Coordination between environmental policy makers and engineers is essential
Who could imagine that smart energy infrastructure could bring waste while it is supposed to save natural resources and eventually deliver certain monetary value to the state economy? Turns out when handled badly, the cure only leads to pain.
According to the latest statistics provided by the fair-minded community of local engineers known as the Ontario Society of Professional Engineers, clean electricity in the amount worth of $1 billion was wasted in Ontario last year, which represents a major loss. The problem occurred due to many factors, mostly related to the technology applied and the bodies responsible for corresponding decision making.
Until now, the province’s generators have been working by the ‘curtailment’ principle, meaning that the moment excessive energy is produced, in other words, not used in any way (consumed by province citizens, exported), it should be dumped by halting the whole hydro system: dams stop water redirection, wind turbines make no moves, nuclear generators produce no steam to be processed and condensed.
The process seems to be quite easy to maintain if the authorities in charge make timely decisions. Otherwise, the cleanest generator of power in Ontario will literally waste sources, which has already taken place for several years in a row. In 2015, 4.8 terawatt hours of clean energy got misused in Ontario, in 2016 the waste amount increased by 58%. In this regard, the importance of moving business online increases. It is easier in entertainment industry – in Canada, for instance, such places as casinos can operate effectively even on the Web.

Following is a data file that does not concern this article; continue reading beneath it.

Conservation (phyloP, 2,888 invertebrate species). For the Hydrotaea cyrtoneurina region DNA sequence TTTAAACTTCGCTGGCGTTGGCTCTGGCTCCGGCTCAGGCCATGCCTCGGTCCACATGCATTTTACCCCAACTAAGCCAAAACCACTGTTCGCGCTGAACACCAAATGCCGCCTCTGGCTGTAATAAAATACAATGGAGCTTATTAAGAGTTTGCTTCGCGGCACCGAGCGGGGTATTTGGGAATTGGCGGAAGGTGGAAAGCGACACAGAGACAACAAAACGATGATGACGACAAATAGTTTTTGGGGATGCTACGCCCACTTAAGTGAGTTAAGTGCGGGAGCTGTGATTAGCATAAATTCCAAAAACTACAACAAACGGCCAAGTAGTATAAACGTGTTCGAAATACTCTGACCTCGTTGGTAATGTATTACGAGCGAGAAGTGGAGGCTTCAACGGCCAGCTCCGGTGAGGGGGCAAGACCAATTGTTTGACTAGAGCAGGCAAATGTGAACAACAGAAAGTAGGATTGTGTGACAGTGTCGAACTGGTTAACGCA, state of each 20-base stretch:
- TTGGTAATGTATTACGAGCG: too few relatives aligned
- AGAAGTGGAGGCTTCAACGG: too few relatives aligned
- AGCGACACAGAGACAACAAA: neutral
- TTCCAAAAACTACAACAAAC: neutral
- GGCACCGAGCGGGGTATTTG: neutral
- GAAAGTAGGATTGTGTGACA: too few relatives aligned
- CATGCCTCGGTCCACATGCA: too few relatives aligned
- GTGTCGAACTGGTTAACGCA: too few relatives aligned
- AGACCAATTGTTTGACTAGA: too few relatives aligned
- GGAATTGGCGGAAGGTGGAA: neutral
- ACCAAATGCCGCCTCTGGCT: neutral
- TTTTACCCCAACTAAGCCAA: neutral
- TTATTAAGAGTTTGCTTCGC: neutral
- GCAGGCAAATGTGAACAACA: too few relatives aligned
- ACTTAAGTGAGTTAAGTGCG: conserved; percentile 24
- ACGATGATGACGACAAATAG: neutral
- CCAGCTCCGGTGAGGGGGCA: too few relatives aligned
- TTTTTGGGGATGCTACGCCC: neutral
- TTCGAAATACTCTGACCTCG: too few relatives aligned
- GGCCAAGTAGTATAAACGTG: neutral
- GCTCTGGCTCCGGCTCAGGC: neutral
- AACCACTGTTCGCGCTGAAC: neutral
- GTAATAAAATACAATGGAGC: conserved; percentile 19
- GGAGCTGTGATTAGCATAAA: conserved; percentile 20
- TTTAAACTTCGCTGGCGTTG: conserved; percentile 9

Currently, all the tech decisions connected to Ontario hydro system are made by the local political authorities, who only involve engineers during the project implementation and not at the stage of the project assessment or decision making, which turns out to be late for issues prevention.
Todd Smith, one of the leading Conservative energy critics, made a point about long time ignorance of the expert opinion by the government, going further about the Green Energy Act introduced in Ontario in 2009, a highly controversial piece of legislation related to the production of renewable energy. The politician is convinced that engineers should get more involved in energy infrastructure maintenance and have more influence on the corresponding decisions and policy making. In addition, Smith shared the Tories’ plan to focus on the hydro system issues at the end of 2017.
In response to the opposing claim, a spokesman for Canadian Minister of Energy, Colin Nekolaichuk noted the rejection of the government plan about the 25% hydro rate contraction by Tories, who did not suggest any alternative. He also added that Canadian government has always been in close cooperation with different stakeholders and organizations engaged in the important economy and ecology decisions.
While the government forces discuss political issues and share responsibilities, the clean energy goes down the drain. In 2016, Ontario lost 7.6 terawatt-hours of clean hydro energy, which could be used to power 760,000 homes. Furthermore, Ontario province exports huge volumes of energy to the neighboring districts at a price lower than the production costs, which results in another item of expenditure. The amount of irrationally exported energy equals to the sources enough to power over 2 million homes. Obviously, for now the hydro generator system brings more wastes than benefits to the local economy.